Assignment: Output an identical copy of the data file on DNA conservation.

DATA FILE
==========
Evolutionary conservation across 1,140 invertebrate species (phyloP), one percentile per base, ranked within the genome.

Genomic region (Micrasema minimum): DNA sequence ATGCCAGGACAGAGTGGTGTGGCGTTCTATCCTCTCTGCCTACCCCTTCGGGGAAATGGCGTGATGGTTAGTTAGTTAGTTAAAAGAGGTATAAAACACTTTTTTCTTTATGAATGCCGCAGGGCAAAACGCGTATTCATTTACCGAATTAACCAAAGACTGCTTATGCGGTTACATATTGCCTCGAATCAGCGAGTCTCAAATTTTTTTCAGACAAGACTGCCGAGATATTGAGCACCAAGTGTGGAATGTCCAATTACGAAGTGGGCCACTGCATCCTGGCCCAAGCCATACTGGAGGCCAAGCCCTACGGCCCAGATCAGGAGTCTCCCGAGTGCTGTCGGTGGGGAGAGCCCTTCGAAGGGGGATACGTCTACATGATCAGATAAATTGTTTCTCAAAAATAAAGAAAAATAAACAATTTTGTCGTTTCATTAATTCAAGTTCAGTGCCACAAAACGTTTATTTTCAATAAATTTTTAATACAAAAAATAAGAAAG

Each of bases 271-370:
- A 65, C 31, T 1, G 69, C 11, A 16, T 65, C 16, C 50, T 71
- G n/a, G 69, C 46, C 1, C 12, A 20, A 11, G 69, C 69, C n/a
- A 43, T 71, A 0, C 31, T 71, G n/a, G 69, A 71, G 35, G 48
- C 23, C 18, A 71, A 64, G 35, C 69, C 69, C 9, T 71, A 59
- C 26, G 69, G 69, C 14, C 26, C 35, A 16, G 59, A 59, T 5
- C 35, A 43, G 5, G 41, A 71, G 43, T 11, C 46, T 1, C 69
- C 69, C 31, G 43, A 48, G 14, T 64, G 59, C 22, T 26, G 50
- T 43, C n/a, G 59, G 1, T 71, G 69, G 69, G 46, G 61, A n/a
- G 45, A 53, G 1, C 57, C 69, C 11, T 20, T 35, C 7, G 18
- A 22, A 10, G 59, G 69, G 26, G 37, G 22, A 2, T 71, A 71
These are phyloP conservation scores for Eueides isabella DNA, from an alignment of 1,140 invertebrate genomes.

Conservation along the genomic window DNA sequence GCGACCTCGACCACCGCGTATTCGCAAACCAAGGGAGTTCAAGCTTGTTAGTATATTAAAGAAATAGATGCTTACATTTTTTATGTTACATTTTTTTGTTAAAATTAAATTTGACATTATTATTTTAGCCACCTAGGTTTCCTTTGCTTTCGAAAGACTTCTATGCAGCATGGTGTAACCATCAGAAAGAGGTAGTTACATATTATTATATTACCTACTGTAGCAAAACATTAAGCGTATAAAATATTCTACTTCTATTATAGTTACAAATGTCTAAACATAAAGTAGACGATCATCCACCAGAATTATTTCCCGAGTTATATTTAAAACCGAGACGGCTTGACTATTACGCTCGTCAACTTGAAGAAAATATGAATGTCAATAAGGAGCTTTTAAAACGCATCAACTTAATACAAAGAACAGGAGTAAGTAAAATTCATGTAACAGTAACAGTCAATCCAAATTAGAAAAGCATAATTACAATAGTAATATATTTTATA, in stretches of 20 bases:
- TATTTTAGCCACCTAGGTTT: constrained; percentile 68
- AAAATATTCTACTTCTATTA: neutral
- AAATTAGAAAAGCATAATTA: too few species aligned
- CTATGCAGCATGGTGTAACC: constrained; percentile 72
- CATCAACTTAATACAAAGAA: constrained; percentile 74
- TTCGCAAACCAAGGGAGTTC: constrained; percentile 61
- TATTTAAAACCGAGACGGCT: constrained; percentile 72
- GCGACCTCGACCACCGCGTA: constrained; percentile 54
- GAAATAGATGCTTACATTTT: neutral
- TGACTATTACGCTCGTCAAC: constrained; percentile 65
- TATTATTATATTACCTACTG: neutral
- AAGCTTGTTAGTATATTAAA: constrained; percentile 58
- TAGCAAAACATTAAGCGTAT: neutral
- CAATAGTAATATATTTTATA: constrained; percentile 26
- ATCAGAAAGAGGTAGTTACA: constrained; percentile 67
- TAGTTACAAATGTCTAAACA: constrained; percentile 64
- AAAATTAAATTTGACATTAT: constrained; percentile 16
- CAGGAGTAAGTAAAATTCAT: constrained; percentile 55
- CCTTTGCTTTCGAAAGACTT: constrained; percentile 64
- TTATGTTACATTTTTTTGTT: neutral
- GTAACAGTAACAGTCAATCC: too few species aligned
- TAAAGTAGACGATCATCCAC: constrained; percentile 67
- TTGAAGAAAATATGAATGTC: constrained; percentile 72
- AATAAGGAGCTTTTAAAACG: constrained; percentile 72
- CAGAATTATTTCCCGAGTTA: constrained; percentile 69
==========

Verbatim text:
Evolutionary conservation across 1,140 invertebrate species (phyloP), one percentile per base, ranked within the genome.

Genomic region (Micrasema minimum): DNA sequence ATGCCAGGACAGAGTGGTGTGGCGTTCTATCCTCTCTGCCTACCCCTTCGGGGAAATGGCGTGATGGTTAGTTAGTTAGTTAAAAGAGGTATAAAACACTTTTTTCTTTATGAATGCCGCAGGGCAAAACGCGTATTCATTTACCGAATTAACCAAAGACTGCTTATGCGGTTACATATTGCCTCGAATCAGCGAGTCTCAAATTTTTTTCAGACAAGACTGCCGAGATATTGAGCACCAAGTGTGGAATGTCCAATTACGAAGTGGGCCACTGCATCCTGGCCCAAGCCATACTGGAGGCCAAGCCCTACGGCCCAGATCAGGAGTCTCCCGAGTGCTGTCGGTGGGGAGAGCCCTTCGAAGGGGGATACGTCTACATGATCAGATAAATTGTTTCTCAAAAATAAAGAAAAATAAACAATTTTGTCGTTTCATTAATTCAAGTTCAGTGCCACAAAACGTTTATTTTCAATAAATTTTTAATACAAAAAATAAGAAAG

Each of bases 271-370:
- A 65, C 31, T 1, G 69, C 11, A 16, T 65, C 16, C 50, T 71
- G n/a, G 69, C 46, C 1, C 12, A 20, A 11, G 69, C 69, C n/a
- A 43, T 71, A 0, C 31, T 71, G n/a, G 69, A 71, G 35, G 48
- C 23, C 18, A 71, A 64, G 35, C 69, C 69, C 9, T 71, A 59
- C 26, G 69, G 69, C 14, C 26, C 35, A 16, G 59, A 59, T 5
- C 35, A 43, G 5, G 41, A 71, G 43, T 11, C 46, T 1, C 69
- C 69, C 31, G 43, A 48, G 14, T 64, G 59, C 22, T 26, G 50
- T 43, C n/a, G 59, G 1, T 71, G 69, G 69, G 46, G 61, A n/a
- G 45, A 53, G 1, C 57, C 69, C 11, T 20, T 35, C 7, G 18
- A 22, A 10, G 59, G 69, G 26, G 37, G 22, A 2, T 71, A 71
These are phyloP conservation scores for Eueides isabella DNA, from an alignment of 1,140 invertebrate genomes.

Conservation along the genomic window DNA sequence GCGACCTCGACCACCGCGTATTCGCAAACCAAGGGAGTTCAAGCTTGTTAGTATATTAAAGAAATAGATGCTTACATTTTTTATGTTACATTTTTTTGTTAAAATTAAATTTGACATTATTATTTTAGCCACCTAGGTTTCCTTTGCTTTCGAAAGACTTCTATGCAGCATGGTGTAACCATCAGAAAGAGGTAGTTACATATTATTATATTACCTACTGTAGCAAAACATTAAGCGTATAAAATATTCTACTTCTATTATAGTTACAAATGTCTAAACATAAAGTAGACGATCATCCACCAGAATTATTTCCCGAGTTATATTTAAAACCGAGACGGCTTGACTATTACGCTCGTCAACTTGAAGAAAATATGAATGTCAATAAGGAGCTTTTAAAACGCATCAACTTAATACAAAGAACAGGAGTAAGTAAAATTCATGTAACAGTAACAGTCAATCCAAATTAGAAAAGCATAATTACAATAGTAATATATTTTATA, in stretches of 20 bases:
- TATTTTAGCCACCTAGGTTT: constrained; percentile 68
- AAAATATTCTACTTCTATTA: neutral
- AAATTAGAAAAGCATAATTA: too few species aligned
- CTATGCAGCATGGTGTAACC: constrained; percentile 72
- CATCAACTTAATACAAAGAA: constrained; percentile 74
- TTCGCAAACCAAGGGAGTTC: constrained; percentile 61
- TATTTAAAACCGAGACGGCT: constrained; percentile 72
- GCGACCTCGACCACCGCGTA: constrained; percentile 54
- GAAATAGATGCTTACATTTT: neutral
- TGACTATTACGCTCGTCAAC: constrained; percentile 65
- TATTATTATATTACCTACTG: neutral
- AAGCTTGTTAGTATATTAAA: constrained; percentile 58
- TAGCAAAACATTAAGCGTAT: neutral
- CAATAGTAATATATTTTATA: constrained; percentile 26
- ATCAGAAAGAGGTAGTTACA: constrained; percentile 67
- TAGTTACAAATGTCTAAACA: constrained; percentile 64
- AAAATTAAATTTGACATTAT: constrained; percentile 16
- CAGGAGTAAGTAAAATTCAT: constrained; percentile 55
- CCTTTGCTTTCGAAAGACTT: constrained; percentile 64
- TTATGTTACATTTTTTTGTT: neutral
- GTAACAGTAACAGTCAATCC: too few species aligned
- TAAAGTAGACGATCATCCAC: constrained; percentile 67
- TTGAAGAAAATATGAATGTC: constrained; percentile 72
- AATAAGGAGCTTTTAAAACG: constrained; percentile 72
- CAGAATTATTTCCCGAGTTA: constrained; percentile 69